How to Maximize Return on Automation Investment

The overall cost of robotics continues to decline. According to McKinsey, the average robot price has dropped by at least 50-percent in the last 30 years and is likely to fall even further in the coming years.

Still, there’s no denying that automation technology requires significant investment in more ways than one. There are, of course, the actual expenditures to purchase the robots, tools, and other equipment, coupled with the fact that it may take a number of years before there’s a return on this capital commitment. Ancillary costs include shipping and installation, spare parts and workforce training requirements, among others. Less tangibly, however, businesses that incorporate automation also invest in change—change in day-to-day operations, change in the production flow, and change in the workplace dynamic.

These are undeniable challenges all businesses must consider before investing in automation. The other part of this risk-reward assessment is the potential return on investment (ROI).

Calculating ROI of Automation

When implemented smartly and as seamlessly as possible, automation can deliver myriad benefits, from increasing production capacity to creating a safer and more rewarding work environment. Robots can help control certain labour-related costs, like accident insurance, and create a higher-quality and more consistent product. They can improve efficiency, as well: In Japan, robots have decreased the time it takes to harvest strawberries by 40-percent.

These are all factors—some more palpable than others—that belong in every ROI evaluation. When determining how to maximize the ROI on automation, it’s crucial to also include end-of-arm tooling, or EOAT, into the equation. These advanced tools, which are attached to the end of robotic arms to make robots smarter, more versatile, and less restrictive, can greatly impact the ROI of automation.

Specifically, collaborative robots (cobots) have the ability to successfully handle a vastly wider range of applications due to the EOAT. When robots are enabled to perform more tasks more quickly, they help businesses achieve a faster realization of their upfront investment.

How EOAT Improves ROI

State-of-the-art EOAT is flexible and precise. Depending on the exact tool, they can improve high-volume packaging and palletizing and handle differently sized and shaped products on the same production line. Generally they allow robots to perform more complex tasks and the same tool can be adapted for various applications, requiring less investment. These EOATs are also easy to program, saving time and the cost of hiring a specialized robotics expert.

For instance, OnRobot’s Quick Changer facilitates quick redeployment of the tools, just within 3 seconds, without screwing, eliminating long delays when changing tools between different tasks. Lightweight and completely collaborative, the Quick Changer is capable of handling a 10-kilogram payload, and its rounded edges make it safe for human interaction. The Dual Quick Changer enables businesses to use two EOAT tools simultaneously, speeding up cycle time and improving productivity by up to 50 percent.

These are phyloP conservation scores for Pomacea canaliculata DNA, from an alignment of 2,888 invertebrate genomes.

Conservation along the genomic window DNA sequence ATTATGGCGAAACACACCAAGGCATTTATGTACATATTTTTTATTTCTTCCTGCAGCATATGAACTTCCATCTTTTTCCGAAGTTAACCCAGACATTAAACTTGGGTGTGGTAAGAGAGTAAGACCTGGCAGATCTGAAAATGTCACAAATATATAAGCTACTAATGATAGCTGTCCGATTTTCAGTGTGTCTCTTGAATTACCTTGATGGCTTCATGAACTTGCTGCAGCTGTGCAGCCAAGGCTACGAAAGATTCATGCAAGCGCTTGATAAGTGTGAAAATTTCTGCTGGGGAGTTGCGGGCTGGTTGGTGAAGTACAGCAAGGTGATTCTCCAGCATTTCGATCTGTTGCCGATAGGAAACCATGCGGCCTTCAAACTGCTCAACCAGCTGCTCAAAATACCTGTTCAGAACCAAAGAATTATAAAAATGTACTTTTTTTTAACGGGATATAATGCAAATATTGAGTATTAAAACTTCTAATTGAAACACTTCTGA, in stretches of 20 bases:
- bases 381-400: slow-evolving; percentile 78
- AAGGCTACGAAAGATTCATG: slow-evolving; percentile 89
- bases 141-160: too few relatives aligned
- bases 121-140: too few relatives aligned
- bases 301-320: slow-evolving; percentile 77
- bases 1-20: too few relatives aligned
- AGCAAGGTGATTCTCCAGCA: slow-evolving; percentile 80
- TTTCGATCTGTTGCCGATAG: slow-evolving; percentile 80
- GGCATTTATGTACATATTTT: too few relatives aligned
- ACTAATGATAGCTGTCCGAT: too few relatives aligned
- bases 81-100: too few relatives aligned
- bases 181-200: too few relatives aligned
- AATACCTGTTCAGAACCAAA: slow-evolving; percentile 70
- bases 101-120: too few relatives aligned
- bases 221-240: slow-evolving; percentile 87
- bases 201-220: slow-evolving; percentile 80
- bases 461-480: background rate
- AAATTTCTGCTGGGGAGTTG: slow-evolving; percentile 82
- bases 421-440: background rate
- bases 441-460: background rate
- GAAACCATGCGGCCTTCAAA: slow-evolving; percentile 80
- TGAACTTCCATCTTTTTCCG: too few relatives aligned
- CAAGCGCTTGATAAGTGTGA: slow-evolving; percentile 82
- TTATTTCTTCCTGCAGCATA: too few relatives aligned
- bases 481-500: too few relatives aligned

The Hex 6-Axis Force/Torque Sensor features path recording, force control and other advanced features that help eliminate production and packaging waste and damage. For instance, when paired with other end effectors, such as the RG6 Gripper, this cutting-edge sensor can identify misplaced products on a conveyor belt, then communicate the new location to the gripper to avoid project disruption.

OnRobot’s RG2-FT Gripper,  the world’s first intelligent gripper, is able to see and feel objects using torque sensing or built-in force much like a human hand. The touch-sensitive two-fingered hand, can quickly and efficiently pick and package small, delicate products without squashing or breaking them, automating processes that were deemed impossible before.

The Gecko Gripper, which is inspired by the gecko’s unique climbing ability, similarly helps reduce damage to hard-to-grip porous objects, like printed circuit boards (PCB), by exacting potent van der Waals forces without the need of compressed air or other external technology. This lowers maintenance costs as no compressors are needed, increasing ROI.

These are just a few examples of how EOAT can transform ordinary robots into more capable and flexible machines that, in turn, offer a swifter ROI.

A Worthy Investment

It is clear that EOAT is a powerful application that play a crucial role in modern automation—and automation’s ROI. These tools even help reduce some of the initial investment. For example, since EOAT is designed to safely operate alongside human operators (pending risk assessment), most businesses need not include safety fencing and other such measures into cost projections.

Every business investing in automation considers ROI; the smart ones know which tools can maximize it.